Should BPA Be Canned?

Gary Feldman

We literally have become a plastic society. We eat, drink, breathe, touch and wear plastics. But, there is a growing movement towards ridding our everyday products of the chemical bisphenol-A, better known as BPA, and the equally unsafe alternatives. So, let’s look at their history and dangers so that we can try to avoid them.

In 1891, Russian chemist Aleksandr Dianin synthesized BPA in a laboratory and it made its debut in the 1950s when it was used to produce resilient and transparent plastics. In the 1960s, the FDA approved the use of BPA in consumer products, such as water bottles, baby bottles, food containers and epoxy linings for metal-based food and beverage cans.

Throughout the decades, there have been various studies surrounding the safety of BPA, but it wasn’t until David Feldman, a medical doctor and Stanford University professor, made a discovery about BPA in 1992 that the course of the discussion changed. Feldman and his team identified a molecule with estrogenic hormone-like properties that was leaching out of the plastic that appeared to be potentially dangerous to people eating out of containers made of this type of plastic.

BPA-free products are on store shelves that contain replacement chemicals to keep plastics soft and resilient. When a product states BPA-free on the label, it would seem to be a good thing, but what is the BPA being replaced with? This is not stated on the labels. The dilemma here is that these alternative chemicals are not only just as bad as BPA, but can be even more toxic. BPA and substitutes BPS (Bisphenol S) and BPF (Bisphenol F) are all near identical compounds.

In evaluating the risks of BPS and BPF, researchers conclude that they are both as hormonally active as BPA. These endocrine disruptors work by mimicking hormones that occur naturally in the human body. This can produce a negative overload of hormonal activity. Our endocrine system is instrumental in regulating mood, growth and development, tissue function, metabolism, sexual function and reproductive processes. So, it is not surprising that BPA and related chemicals are associated with a great number of health conditions, including high blood pressure, heart disease and diabetes.


Research from Canada demonstrates that the human body does not safely metabolize or excrete BPA, BPS or BPF. In 2016, Ella Atlas, PhD, of Canada’s federal health agency, Health Canada, and her team published an article in Endocrinology that addressed how exposure to BPS, a replacement for BPA, can encourage the formation of fat cells.

The National Institute of Environmental Health Sciences (NIEHS) conducted research that reveals that these endocrine disruptors carry the greatest risk when humans are exposed during prenatal and early-childhood development, and that these chemicals can cross the placental barrier, increasing the toxic load on a growing fetus.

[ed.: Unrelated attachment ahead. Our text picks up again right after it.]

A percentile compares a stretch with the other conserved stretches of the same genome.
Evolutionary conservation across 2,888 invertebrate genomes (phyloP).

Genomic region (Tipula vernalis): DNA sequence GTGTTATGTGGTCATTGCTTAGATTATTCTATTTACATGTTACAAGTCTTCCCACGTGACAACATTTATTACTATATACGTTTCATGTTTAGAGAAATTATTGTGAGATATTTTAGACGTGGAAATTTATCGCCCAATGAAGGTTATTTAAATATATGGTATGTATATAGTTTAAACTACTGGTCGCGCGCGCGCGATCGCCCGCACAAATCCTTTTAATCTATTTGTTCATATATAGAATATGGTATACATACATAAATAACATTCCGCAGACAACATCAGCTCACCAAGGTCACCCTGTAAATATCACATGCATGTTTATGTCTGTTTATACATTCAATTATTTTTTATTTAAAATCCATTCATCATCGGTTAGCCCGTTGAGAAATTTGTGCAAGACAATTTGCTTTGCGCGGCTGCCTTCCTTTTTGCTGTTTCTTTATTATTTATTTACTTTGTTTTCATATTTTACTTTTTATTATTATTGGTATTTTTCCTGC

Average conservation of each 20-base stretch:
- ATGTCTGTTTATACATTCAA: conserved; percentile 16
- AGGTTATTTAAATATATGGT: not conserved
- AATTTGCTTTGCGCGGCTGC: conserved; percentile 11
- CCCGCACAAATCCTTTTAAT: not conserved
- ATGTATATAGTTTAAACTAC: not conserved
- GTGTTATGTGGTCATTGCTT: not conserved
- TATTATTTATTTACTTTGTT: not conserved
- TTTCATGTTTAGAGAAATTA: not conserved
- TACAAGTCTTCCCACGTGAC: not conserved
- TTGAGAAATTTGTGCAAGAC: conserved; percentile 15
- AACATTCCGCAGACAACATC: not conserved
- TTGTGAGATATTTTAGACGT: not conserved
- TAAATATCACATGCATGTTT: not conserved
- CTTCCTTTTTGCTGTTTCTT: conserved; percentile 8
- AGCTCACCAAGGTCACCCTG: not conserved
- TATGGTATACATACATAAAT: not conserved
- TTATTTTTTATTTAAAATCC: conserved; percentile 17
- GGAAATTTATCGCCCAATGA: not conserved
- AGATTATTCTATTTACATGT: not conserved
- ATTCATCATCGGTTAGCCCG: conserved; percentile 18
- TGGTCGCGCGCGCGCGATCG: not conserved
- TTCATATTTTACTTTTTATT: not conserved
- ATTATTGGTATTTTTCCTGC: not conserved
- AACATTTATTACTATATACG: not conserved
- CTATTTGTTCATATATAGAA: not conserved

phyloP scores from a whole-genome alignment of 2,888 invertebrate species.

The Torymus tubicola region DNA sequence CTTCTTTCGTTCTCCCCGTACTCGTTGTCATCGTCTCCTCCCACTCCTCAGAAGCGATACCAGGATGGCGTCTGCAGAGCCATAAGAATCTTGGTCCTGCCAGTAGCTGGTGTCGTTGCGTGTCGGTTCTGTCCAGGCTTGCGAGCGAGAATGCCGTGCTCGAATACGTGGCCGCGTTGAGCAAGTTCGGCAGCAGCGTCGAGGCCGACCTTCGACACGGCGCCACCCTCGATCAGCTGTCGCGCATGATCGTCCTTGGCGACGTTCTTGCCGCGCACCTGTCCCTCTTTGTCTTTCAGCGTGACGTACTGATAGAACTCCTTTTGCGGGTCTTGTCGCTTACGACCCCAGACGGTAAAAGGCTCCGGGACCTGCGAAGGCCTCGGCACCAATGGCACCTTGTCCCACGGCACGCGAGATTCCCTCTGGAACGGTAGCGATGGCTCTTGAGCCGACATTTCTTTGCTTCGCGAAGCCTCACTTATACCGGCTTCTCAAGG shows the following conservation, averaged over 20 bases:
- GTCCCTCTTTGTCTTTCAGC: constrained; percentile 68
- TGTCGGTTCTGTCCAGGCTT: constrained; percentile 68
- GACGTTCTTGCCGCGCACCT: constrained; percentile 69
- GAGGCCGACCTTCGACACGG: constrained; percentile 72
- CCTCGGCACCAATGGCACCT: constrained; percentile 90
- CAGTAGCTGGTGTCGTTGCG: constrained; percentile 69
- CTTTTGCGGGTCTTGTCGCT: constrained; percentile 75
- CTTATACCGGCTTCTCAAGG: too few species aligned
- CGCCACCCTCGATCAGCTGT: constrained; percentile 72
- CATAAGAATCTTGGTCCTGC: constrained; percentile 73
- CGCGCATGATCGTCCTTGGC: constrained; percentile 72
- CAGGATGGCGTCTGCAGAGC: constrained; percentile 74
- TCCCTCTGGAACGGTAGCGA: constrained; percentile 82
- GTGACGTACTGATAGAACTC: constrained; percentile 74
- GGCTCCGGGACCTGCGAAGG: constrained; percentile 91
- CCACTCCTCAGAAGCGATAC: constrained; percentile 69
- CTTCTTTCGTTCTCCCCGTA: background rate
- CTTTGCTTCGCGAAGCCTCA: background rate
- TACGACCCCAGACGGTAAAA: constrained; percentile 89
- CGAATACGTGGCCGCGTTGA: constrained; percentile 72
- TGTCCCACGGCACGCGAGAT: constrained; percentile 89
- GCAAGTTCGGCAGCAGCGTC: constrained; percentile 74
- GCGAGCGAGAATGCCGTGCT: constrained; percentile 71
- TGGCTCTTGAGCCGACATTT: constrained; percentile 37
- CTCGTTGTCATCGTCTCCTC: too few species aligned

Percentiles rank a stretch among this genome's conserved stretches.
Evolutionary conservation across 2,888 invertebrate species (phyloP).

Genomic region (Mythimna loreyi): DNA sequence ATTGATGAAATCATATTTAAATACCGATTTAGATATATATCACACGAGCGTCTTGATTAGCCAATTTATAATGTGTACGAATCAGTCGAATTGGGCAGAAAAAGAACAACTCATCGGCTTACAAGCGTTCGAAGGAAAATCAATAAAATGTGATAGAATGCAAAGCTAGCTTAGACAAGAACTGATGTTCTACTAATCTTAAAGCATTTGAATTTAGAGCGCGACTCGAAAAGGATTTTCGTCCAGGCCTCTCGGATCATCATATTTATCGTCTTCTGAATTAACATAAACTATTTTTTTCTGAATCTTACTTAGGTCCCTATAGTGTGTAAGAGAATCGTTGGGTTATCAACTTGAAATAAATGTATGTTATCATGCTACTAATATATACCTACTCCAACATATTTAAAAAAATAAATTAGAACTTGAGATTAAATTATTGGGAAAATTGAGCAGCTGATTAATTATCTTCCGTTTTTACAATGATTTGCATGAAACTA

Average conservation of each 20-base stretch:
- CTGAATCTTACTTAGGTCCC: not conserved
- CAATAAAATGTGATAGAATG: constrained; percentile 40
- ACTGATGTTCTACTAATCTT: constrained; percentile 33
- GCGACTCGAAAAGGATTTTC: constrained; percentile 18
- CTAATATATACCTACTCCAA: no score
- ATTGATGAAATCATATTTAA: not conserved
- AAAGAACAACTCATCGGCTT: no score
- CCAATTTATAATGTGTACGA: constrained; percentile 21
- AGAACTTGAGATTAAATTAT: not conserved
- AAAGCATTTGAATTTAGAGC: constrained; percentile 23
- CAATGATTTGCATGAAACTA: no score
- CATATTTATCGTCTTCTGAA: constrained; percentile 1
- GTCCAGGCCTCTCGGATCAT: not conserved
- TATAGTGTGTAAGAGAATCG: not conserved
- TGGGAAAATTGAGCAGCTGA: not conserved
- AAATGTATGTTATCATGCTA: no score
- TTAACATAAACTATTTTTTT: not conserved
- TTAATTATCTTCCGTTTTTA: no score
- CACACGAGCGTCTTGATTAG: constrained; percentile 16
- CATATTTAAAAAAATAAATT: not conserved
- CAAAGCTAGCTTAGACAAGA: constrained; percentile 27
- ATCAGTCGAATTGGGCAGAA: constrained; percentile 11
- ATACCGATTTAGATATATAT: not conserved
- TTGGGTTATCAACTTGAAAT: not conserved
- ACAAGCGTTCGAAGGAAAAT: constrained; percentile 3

Despite extremely strong scientific evidence that BPA has a very negative effect on health, by 2013 BPA was valued at more than $13 billion, and higher as the years go by. So, today this family of chemicals is found in a countless number of products. From the lining in food cans to bottle caps and lids, plastic food wraps, bottled water and soda, personal-care products and register and ATM receipts, BPA and its related chemicals surround us. As Little Anthony (and The Imperials) sang, “I Think I’m Going Out of My Head.”

Until manufacturers place a higher value on our health than on profits, as consumers we must take steps to reduce our exposure to plastics and toxic chemicals of all kinds. We need to seek out Earth-friendly products. Here are some steps we can take.

Buy whole foods. Processed foods are a common source of these chemicals. Replace them with sustainable, certified organic and GMO-free products.

Purchase and store foods in glass containers. The FDA banned BPA in baby bottles and sippy cups, but again, what is it being replaced with? So, use glass baby bottles, and when purchasing children’s toys, avoid plastics by choosing natural materials. Save money by buying food in bulk and store it in glass containers, which can be washed and reused.

Avoid Teflon-coated and other nonstick cookware. When heated to high temperatures, nonstick cookware is acutely toxic to birds—and can kill them, according to the Environmental Working Group (EWG) and other organizations, so take heed of this warning.

Limit microwaves and disposables. Microwaving food in plastic wrappers increases the amount of chemicals that are leached out. Don’t drink hot beverages from plastic cups. Try not to use plastic utensils or plastic-coated plates.

Ask store managers to replace the new register receipts with plain paper. The ones used years ago were not plastic coated.

Bite down on sealants free of BPA, BPS and BPF. When at the dentist, verify what type of materials are being used for dental sealants.

Look for green, toxic-free personal care products and household cleansers. Feminine-hygiene products can have undisclosed ingredients and tests suggest they may contain dioxins and petrochemical additives, so seek out more natural alternatives. Opt for fragrance-free products, since great smelling fragrances, including those in scented candles, contain dozens of toxic chemicals. White vinegar and baking soda are effective natural cleaners. And be sure to replace vinyl shower curtains with fabric.

Mindful and toxic-free people give birth to a healthier generation that also cherishes their first mother—Mother Earth. Stay safe.

Gary Feldman is a nutrition educator and lecturer, and an instructor in the Port Washington Union Free School District Continuing Education program, was an innovator in the nutritional supplement retail industry and is a health writer in Great Neck. Email him at

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